Mauritania: life goes on slowly in the shade
In the villages of Gorgol and Brakna regions, where we’re responding to the devastating Sahel food crisis, life goes on slowly in the shade.
There are colourful fabric tents and mats to lie down on to eat and rest while chatting over tea. The sun removes any trace of humidity and it’s essential to constantly drink water to avoid dehydration.
We’re in the cool season but it can still be 40 degrees in the shade. At night, the temperature is never lower than 30.
The sun burns and the sand sticks to my skin, although there is a gentle breeze sometimes.
At the end of the summer, temperatures can reach up to 50 degrees in the shade. “Then it is really hot,” says my colleague Zeinabou.
Streams turn to dust
For the second year in a row there’s a drought in Sahel. The streams are empty, dry wounds in the soil.
Animals come to drink but they don’t find anything but dust. They don’t have anything to eat either.
During this time of year, it normally rains several days a week but we’ve been here a week and haven’t seen a drop.
Cows, goats and camels smell the ground looking for grass. Many have already died. The ones that live have their skin attached closely to their ribs and walk slowly.
They don’t have any energy and can’t produce milk anymore, and they too look for shade to lie in to rest and recover any energy that allows them to look for pasture and water. Those that can’t stand up will die.
The well is empty
We stop at a village in Gorgol, where more than half the livestock has died.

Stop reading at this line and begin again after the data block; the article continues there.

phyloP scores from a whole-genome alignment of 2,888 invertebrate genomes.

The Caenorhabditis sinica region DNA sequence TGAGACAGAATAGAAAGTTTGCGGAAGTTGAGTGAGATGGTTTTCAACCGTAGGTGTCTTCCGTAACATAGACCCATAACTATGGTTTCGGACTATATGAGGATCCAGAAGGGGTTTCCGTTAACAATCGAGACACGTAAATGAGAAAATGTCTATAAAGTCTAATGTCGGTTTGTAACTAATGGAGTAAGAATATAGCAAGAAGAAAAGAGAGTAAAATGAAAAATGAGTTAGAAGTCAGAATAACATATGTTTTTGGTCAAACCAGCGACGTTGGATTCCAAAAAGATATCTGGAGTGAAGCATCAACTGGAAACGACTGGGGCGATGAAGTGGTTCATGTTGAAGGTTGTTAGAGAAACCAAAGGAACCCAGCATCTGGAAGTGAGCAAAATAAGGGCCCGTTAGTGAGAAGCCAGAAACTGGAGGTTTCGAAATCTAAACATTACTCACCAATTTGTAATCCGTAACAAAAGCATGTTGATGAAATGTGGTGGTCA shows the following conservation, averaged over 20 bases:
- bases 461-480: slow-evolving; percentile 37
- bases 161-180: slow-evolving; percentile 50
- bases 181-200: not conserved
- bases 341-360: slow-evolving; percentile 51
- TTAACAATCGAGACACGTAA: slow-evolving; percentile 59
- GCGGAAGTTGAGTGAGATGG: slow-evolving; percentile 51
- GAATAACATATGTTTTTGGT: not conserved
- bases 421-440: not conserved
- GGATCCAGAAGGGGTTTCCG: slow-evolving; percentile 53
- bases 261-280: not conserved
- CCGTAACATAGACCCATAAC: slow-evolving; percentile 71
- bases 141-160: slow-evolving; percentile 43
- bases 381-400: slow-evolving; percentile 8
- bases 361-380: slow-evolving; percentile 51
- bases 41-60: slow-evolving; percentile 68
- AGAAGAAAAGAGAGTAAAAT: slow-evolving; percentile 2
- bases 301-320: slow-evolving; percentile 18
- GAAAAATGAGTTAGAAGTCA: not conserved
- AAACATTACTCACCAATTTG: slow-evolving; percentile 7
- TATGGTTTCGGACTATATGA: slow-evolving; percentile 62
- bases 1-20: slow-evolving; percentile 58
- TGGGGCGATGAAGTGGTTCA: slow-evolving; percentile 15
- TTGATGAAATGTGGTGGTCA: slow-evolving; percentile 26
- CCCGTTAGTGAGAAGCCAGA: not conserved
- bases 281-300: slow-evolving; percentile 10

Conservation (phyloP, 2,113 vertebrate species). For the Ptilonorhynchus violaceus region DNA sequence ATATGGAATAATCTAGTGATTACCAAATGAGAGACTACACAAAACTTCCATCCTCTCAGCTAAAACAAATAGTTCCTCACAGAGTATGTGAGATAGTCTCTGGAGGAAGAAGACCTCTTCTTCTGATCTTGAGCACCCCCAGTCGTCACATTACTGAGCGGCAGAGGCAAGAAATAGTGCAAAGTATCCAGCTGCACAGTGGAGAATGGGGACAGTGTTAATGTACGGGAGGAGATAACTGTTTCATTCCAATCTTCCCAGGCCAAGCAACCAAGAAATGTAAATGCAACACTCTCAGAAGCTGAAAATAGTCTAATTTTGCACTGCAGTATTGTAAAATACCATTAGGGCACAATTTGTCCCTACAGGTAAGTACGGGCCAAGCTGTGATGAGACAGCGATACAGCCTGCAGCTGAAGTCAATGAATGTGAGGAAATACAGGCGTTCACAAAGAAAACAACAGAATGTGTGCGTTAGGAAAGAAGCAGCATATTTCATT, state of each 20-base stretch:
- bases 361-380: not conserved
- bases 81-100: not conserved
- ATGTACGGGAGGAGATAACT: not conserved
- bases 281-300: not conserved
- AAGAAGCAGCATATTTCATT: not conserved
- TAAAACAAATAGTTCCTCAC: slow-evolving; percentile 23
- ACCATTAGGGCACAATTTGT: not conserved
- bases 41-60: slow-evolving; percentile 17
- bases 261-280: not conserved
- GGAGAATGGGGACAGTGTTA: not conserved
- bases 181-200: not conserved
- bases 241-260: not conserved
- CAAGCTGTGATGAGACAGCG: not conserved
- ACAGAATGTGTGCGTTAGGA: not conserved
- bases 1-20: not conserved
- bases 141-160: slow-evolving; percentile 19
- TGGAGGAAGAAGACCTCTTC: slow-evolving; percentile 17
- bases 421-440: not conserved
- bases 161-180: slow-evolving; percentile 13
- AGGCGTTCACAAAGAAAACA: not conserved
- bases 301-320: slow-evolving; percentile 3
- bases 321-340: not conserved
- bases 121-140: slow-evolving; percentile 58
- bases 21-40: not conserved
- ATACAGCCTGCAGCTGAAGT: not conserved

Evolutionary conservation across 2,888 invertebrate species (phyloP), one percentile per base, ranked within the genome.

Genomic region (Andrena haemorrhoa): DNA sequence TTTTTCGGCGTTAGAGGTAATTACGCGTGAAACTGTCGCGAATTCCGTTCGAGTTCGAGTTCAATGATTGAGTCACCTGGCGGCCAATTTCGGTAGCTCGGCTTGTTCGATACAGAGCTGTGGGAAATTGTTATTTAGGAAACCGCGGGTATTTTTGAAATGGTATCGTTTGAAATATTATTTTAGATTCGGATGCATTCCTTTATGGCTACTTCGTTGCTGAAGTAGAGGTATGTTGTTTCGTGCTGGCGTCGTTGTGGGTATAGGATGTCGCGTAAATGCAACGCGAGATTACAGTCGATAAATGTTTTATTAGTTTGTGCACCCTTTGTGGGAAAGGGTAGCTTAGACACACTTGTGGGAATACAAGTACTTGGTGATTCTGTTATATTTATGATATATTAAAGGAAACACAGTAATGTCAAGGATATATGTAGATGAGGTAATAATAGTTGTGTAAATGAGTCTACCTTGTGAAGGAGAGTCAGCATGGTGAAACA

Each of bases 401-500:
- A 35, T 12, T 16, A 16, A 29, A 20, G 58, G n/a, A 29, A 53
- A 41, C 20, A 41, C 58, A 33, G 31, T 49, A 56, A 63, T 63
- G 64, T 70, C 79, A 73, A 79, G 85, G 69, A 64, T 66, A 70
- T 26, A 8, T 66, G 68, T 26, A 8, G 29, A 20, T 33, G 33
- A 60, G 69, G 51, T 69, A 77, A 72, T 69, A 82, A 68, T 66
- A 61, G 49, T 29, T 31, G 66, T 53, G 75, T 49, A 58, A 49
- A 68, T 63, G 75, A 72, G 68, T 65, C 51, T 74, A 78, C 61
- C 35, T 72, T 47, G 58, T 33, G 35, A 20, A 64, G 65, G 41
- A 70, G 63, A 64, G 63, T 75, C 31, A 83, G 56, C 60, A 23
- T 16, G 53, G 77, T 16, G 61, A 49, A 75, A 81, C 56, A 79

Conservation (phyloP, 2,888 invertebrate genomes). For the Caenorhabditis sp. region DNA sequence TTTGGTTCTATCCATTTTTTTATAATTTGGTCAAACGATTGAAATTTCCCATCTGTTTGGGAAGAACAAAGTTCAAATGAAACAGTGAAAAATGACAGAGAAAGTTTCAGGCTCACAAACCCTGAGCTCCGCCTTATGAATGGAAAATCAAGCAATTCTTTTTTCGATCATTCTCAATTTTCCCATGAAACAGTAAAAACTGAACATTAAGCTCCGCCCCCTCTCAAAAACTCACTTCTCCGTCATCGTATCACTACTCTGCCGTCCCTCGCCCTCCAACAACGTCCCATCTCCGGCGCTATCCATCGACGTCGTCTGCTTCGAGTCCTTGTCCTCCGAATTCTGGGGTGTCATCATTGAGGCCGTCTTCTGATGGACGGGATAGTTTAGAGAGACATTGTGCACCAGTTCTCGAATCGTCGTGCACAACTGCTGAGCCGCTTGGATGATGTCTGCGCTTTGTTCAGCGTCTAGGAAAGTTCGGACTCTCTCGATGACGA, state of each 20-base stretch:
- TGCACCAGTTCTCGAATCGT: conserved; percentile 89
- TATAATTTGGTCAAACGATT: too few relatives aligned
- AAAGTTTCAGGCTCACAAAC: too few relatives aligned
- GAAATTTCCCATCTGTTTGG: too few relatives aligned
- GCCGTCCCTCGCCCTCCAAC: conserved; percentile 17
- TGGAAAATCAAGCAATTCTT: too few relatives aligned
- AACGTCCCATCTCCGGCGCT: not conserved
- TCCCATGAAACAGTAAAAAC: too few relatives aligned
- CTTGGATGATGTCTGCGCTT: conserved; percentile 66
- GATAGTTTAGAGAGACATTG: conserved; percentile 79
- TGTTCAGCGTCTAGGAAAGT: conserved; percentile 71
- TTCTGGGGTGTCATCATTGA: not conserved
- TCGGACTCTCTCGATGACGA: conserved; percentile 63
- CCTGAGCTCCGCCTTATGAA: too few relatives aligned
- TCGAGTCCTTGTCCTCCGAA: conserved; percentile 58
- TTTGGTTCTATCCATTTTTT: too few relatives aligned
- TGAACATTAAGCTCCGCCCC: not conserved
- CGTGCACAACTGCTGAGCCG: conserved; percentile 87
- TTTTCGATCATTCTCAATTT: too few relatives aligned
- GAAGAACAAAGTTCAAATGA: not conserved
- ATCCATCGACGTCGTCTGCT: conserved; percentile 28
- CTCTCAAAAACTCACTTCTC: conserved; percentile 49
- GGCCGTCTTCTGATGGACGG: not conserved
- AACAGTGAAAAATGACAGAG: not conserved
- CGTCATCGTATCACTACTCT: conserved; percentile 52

The well where they collect drinking water is empty. People search for water at a pond 12km away. The chief of the village explains to us the water from the pond is stagnant and he doesn’t know about the quality.
“We would love to have clean water in the village”, says Assia, a 33-year-old woman with Bouh, her seven-month-old smiling baby, in her lap, and eight more children swarming around.
Her daughter Khadijelou is three, has orange tinted hair and very thin arms – clear indications of malnutrition.
In Assia’s village, families with the most desperate needs are selected and we provide them with food, seeds, tools and food for their livestock in order to strengthen their resilience to this crisis.
Assia puts her fingerprint as a signature to say she has received help and she immediately goes to the store to get rice, oil, onions and condiments.
“I try my best to make sure my children eat twice a day and sometimes three. Save the Children has helped us and our children a lot. They have also sent a team to weigh and measure the children and they have told us about nutrition and the importance of education,” Assia says.
In this kind of emergency, when parents move around searching for food, it’s essential to raise awareness about the need to protect children. It’s also important to tell them about the need to continue with education.
Because, despite the emergency, life goes on and children’s rights can’t be forgotten.
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